Set in the summer of 1939, this historical novel for readers aged 10-14 tells the story of a young girl who finds the strength to defy the social norms of her community when a dangerous man poses a threat to a friend. Twelve-year-old Angie Wallace and her friends embark on a quest to "love thy neighbor," which includes newcomer Jefferson Clement. But soon the girls begin to suspect that he's a dangerous man, even if the adults refuse to see it. Like Scout in To Kill a Mockingbird, the characters in this book must explore the nature of truth and justice as Angie struggles to stand up for what she knows is right.
It's the calm before the storm of World War II in 1939 in small-town Messina, California. Angie Wallace and her friends have set out on a mission to "love thy neighbor"--even if that means inviting weird Dodie Crumper to join in their summer plans. But as they move through their neighborly to-do list, the girls can't help but notice that there's something strange about the sudden return of Jefferson Clement. He might be well-dressed and respected, yet with each interaction they become more aware of his dark intentions, especially when it comes to young girls. The adults in town either don't notice or ignore the danger he poses, but when Angie is the only witness to a terrible accident, she must make a choice that calls into question everything she understands about truth and justice. With a setting that blossoms to life from the first page, When the Crickets Stopped Singing is the story of a transformative summer in a young girl's life, when the idylls of childhood collide with the perils of the world beyond.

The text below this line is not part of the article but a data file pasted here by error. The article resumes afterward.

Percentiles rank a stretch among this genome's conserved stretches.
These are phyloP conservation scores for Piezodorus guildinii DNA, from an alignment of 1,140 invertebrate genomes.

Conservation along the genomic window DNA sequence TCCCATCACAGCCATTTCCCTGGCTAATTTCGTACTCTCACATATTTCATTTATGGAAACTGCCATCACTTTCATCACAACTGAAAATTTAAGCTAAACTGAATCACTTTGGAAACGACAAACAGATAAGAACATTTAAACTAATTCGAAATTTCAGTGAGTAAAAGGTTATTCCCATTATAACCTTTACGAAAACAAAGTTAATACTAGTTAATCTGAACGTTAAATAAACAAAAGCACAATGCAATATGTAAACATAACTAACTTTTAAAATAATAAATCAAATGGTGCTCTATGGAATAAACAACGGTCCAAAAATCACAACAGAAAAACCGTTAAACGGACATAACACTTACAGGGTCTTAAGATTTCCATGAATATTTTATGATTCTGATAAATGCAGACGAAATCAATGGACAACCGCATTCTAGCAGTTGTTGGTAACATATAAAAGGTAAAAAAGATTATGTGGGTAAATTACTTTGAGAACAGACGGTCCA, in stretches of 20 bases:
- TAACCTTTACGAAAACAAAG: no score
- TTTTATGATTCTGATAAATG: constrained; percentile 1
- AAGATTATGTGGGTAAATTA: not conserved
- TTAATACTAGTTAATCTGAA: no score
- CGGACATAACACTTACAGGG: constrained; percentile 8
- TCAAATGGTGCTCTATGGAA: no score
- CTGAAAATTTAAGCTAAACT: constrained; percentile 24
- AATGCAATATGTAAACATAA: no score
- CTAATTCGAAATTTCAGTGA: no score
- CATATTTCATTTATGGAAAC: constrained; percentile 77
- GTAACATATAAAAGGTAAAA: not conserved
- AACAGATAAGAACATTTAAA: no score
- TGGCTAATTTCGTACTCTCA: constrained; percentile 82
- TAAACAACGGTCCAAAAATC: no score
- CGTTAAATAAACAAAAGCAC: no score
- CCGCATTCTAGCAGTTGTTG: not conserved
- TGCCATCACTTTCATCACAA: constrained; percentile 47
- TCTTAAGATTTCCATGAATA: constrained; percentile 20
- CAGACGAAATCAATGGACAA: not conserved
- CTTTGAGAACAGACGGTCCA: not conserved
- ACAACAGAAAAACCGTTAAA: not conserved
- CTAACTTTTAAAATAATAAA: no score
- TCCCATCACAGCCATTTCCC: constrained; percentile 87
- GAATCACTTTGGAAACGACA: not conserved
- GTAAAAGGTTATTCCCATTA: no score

About the Author
Marilyn Cram Donahue is the author of Straight Along a Crooked Road and its sequel The Valley in Between, as well as sixteen other books for children. She is also a regular school speaker and author-in-residence at writing retreats. She lives in Highland, California. Visit marilyncramdonahue.com
“(A)n atmospheric coming-of-age story with plenty of plot twists and turns.”—School Library Connection, starred review
“In lingering, evocative prose, this story is demonstratively reminiscent of To Kill a Mockingbird, including a stifling courtroom inquiry of the town scapegoat and a girl's loss of innocence.” —Kirkus Reviews
“Donahue creates a memorable pair of antagonists…(t)he novel's climax and its aftermath further underscores a recurring theme of the dangers of false appearances. A leisurely pace, careful language, and a nostalgic tone…mak(e) it appropriate for younger readers or classroom discussion….(a)nd align with the novel's gentle handling of a serious topic. A thoughtful historical fiction and coming-of-age story.”—School Library Journal
“This well-plotted… treatment of an important topic is sure to spark discussions.”—Booklist
“(A)n interesting story. The historical aspect is well constructed…The exploration of how silence can perpetuate the actions of a known abuser and how a young teen can use her voice to end it conveys a powerful message.”—VOYA